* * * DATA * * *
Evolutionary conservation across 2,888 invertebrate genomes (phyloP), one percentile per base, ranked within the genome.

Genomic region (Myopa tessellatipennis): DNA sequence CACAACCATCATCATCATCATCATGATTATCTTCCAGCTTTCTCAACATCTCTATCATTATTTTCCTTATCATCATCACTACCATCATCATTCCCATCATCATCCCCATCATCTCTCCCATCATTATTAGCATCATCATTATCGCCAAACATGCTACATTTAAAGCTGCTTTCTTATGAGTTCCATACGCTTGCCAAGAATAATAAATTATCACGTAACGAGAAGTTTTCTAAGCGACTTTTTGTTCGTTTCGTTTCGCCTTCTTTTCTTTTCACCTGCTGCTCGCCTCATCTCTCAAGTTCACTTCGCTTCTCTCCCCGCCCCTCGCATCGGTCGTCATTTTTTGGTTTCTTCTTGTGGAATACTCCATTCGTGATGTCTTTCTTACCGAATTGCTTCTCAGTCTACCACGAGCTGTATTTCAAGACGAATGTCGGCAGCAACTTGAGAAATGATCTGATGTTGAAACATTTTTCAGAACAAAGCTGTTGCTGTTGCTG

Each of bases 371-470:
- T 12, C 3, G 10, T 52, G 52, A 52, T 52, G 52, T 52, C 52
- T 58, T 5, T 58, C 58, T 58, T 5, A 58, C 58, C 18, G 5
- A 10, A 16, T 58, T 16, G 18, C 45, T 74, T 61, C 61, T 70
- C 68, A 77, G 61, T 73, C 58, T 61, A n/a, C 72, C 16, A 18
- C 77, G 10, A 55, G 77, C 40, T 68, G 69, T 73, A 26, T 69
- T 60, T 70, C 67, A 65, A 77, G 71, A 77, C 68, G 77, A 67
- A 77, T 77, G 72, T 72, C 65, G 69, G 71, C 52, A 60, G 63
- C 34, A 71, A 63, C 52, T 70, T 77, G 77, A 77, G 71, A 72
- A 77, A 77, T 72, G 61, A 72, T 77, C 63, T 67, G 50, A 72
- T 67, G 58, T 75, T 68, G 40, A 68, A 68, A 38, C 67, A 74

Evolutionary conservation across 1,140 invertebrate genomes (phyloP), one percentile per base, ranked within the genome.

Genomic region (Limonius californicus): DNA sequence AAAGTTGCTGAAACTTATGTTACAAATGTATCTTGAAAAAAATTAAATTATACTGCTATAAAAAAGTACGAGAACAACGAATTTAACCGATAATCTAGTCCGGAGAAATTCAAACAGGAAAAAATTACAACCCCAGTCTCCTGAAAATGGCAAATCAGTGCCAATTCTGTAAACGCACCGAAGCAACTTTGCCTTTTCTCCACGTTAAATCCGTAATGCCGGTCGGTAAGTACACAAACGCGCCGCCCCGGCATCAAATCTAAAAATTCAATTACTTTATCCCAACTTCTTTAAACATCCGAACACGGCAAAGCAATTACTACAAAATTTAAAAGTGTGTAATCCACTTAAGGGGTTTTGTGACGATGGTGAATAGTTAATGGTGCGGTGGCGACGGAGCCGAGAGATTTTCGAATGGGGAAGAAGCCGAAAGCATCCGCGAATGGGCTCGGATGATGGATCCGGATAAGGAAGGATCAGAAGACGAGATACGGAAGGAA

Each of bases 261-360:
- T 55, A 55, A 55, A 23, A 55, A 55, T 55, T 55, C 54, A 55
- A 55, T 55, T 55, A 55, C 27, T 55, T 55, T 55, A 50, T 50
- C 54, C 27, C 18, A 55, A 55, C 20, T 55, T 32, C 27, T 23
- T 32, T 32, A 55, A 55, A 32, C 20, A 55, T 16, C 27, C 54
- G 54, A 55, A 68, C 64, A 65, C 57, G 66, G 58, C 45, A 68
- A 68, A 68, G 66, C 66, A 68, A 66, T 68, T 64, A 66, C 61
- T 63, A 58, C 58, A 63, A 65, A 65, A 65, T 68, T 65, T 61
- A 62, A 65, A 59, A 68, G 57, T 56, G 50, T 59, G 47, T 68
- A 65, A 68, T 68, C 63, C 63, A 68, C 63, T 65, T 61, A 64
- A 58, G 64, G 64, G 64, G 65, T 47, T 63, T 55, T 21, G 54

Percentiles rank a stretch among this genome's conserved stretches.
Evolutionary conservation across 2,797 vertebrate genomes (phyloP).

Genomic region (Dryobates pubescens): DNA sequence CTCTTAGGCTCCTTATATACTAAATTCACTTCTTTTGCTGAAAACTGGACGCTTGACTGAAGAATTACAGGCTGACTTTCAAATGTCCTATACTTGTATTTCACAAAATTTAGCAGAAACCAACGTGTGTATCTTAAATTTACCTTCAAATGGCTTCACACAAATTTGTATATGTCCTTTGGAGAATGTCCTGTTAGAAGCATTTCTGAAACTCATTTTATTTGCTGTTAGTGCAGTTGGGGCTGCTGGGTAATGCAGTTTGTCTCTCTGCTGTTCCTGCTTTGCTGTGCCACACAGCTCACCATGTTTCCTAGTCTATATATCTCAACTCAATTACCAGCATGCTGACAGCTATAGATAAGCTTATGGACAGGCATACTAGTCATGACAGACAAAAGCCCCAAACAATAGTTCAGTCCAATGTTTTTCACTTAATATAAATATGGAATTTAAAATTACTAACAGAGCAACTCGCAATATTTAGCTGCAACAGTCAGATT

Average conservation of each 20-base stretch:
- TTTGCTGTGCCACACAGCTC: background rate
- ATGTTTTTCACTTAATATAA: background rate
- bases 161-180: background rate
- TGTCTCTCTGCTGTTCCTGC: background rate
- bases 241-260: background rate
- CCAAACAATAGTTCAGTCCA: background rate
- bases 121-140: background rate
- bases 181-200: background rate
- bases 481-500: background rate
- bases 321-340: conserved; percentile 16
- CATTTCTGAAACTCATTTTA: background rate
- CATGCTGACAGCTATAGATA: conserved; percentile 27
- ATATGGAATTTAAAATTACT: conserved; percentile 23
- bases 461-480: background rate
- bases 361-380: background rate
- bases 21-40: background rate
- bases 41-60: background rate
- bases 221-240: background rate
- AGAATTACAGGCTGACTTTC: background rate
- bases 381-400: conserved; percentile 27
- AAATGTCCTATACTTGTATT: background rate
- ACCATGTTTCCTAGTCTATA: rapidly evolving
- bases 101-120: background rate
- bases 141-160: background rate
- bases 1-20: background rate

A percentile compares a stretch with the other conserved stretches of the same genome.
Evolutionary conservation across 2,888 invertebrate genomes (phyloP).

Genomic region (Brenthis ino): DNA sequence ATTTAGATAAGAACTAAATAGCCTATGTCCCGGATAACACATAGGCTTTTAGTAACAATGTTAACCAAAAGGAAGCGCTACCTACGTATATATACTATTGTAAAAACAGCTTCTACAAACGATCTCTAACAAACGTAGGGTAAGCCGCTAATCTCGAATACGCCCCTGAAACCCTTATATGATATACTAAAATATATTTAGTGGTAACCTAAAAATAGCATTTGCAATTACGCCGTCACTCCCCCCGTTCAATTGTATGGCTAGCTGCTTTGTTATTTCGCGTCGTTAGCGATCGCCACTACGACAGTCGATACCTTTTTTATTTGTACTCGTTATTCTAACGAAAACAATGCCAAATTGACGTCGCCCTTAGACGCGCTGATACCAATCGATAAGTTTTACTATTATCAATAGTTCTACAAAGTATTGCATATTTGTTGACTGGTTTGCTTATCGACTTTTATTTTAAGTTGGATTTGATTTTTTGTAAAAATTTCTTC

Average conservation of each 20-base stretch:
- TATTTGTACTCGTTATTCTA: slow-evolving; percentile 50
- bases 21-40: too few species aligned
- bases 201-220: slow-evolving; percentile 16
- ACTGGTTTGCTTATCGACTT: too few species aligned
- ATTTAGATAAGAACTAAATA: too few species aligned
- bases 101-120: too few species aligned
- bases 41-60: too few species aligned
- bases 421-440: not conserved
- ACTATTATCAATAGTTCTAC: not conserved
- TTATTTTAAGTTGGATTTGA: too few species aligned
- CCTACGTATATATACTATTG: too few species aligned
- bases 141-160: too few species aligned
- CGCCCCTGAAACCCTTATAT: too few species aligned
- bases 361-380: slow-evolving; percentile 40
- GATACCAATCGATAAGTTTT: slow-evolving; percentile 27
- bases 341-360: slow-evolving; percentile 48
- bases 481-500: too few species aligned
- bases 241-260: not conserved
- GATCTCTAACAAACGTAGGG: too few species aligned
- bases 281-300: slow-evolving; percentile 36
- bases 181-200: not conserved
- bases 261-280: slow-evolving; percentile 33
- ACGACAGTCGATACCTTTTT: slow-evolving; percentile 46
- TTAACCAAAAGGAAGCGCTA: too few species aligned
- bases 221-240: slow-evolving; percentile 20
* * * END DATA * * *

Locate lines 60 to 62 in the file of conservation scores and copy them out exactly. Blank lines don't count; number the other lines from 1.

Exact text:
- TATTTGTACTCGTTATTCTA: slow-evolving; percentile 50
- bases 21-40: too few species aligned
- bases 201-220: slow-evolving; percentile 16